The Whitlingham Bird Report for 2016 is now available to download here.

The previous reports are also availble: 2015 here,
2014 report here and the 2013 report here. Thanks to everyone who has contributed sightings, information and photos to these reports.

You may also be interested in Chris Durdin's Thorpe Marsh Wildlife Report for 2016, which is available here.

KENT: Excellent Dungeness cricket trip

30th August 2016

Near the start of the year I put together a list of target species for 2016, and I wanted to include a grasshopper or bush-cricket. Having seen all of the regular Norfolk species I opted for one of the Suffolk ones, Woodland Grasshopper or Grey Bush-cricket as the next closest ones to look for. When discussing my list with James Lowen, he mentioned that in August he planned to go down to Dungeness to see colonies of Sickle-bearing Bush-crickets and Tree Crickets, both recent arrivals in the UK, and I would be welcome to join him. The chance to see these interesting species and visit Dungeness, a site I'd not been to before, were both good reasons for going, but there was a third reason - a trip there had been heartily recommended to me by popular 2000s guitar band Athlete*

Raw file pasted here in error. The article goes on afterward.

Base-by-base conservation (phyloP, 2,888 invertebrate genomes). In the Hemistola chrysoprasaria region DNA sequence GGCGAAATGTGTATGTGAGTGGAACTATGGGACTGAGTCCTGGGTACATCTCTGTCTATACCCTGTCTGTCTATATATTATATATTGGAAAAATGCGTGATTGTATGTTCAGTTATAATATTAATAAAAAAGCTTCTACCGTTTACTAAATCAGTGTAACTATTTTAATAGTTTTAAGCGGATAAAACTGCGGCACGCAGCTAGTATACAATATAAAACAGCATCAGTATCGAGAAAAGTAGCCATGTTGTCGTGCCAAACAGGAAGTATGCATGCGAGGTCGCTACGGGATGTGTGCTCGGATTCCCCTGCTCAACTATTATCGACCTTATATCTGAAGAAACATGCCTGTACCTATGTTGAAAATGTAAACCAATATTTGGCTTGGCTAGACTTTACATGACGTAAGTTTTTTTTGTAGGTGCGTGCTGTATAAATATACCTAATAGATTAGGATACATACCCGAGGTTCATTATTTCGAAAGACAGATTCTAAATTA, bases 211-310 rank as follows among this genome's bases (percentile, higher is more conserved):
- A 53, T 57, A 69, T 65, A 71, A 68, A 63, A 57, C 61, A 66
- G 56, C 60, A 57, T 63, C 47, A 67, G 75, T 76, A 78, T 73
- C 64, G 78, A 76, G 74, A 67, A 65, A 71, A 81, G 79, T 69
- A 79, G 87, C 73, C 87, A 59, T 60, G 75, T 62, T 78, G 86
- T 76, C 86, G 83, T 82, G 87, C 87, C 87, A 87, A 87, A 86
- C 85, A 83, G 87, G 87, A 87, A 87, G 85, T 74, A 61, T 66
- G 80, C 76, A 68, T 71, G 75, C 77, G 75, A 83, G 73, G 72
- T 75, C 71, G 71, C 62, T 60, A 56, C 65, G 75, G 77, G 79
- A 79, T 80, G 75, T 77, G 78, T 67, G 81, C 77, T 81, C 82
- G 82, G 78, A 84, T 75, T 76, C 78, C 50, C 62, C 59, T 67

Fast-forward seven months or so and the crickets had emerged, so it was then a case of finding an evening that James, Will Soar and myself could all go to Dungeness. We finally found one, and James used his extensive contacts to ensure that the warden of the bird observatory would be around to show us where to look. The three of us, along with UEA's Phil Saunders, headed down into Kent and arrived at Dungeness with a couple of hours until sunset. My initial impressions were akin to arriving on a wild-west film set, with the vast plain of partially vegetated shingle sparsely decorated with slightly ramshackle houses and a narrow-gauge railway line. The power station and thin lighthouses dominated the skyline.

When we arrived at Dungeness Bird Observatory we met Dave, the warden, and enquired about some moths that had been left in the fridge from the previous evening for us by Marcus, another friend of James's. The best of these was a Rest Harrow, but the micros were also scarce, including Evergestis limbata. It soon became apparent that a lot of the wildlife here was either rare or at least significantly different to Norfolk. We inspected the area that the moth traps had been near, and most of the moths were either new or of interest, including a couple of new grass veneers, Grass Emerald, Mullein Wave and Toadflax Pug.



There was a risk that we could have stayed around the observatory for ages, so Dave hurried us along so that we could see the crickets in daylight. On our way out we stopped to scan the post line, which was occupied by lots of Wheatears. Having been taken to the relatively small area occupied by the crickets we soon began to find our quarry. We found several bright green Sickle-bearing Bush-crickets, and lots of Tree Crickets, including a mating pair. There were also two more bonus species, Lesser Cockroach (my first native species of Cockroach) and also a Grey Bush-cricket, which briefly hopped on to an old bit of tin.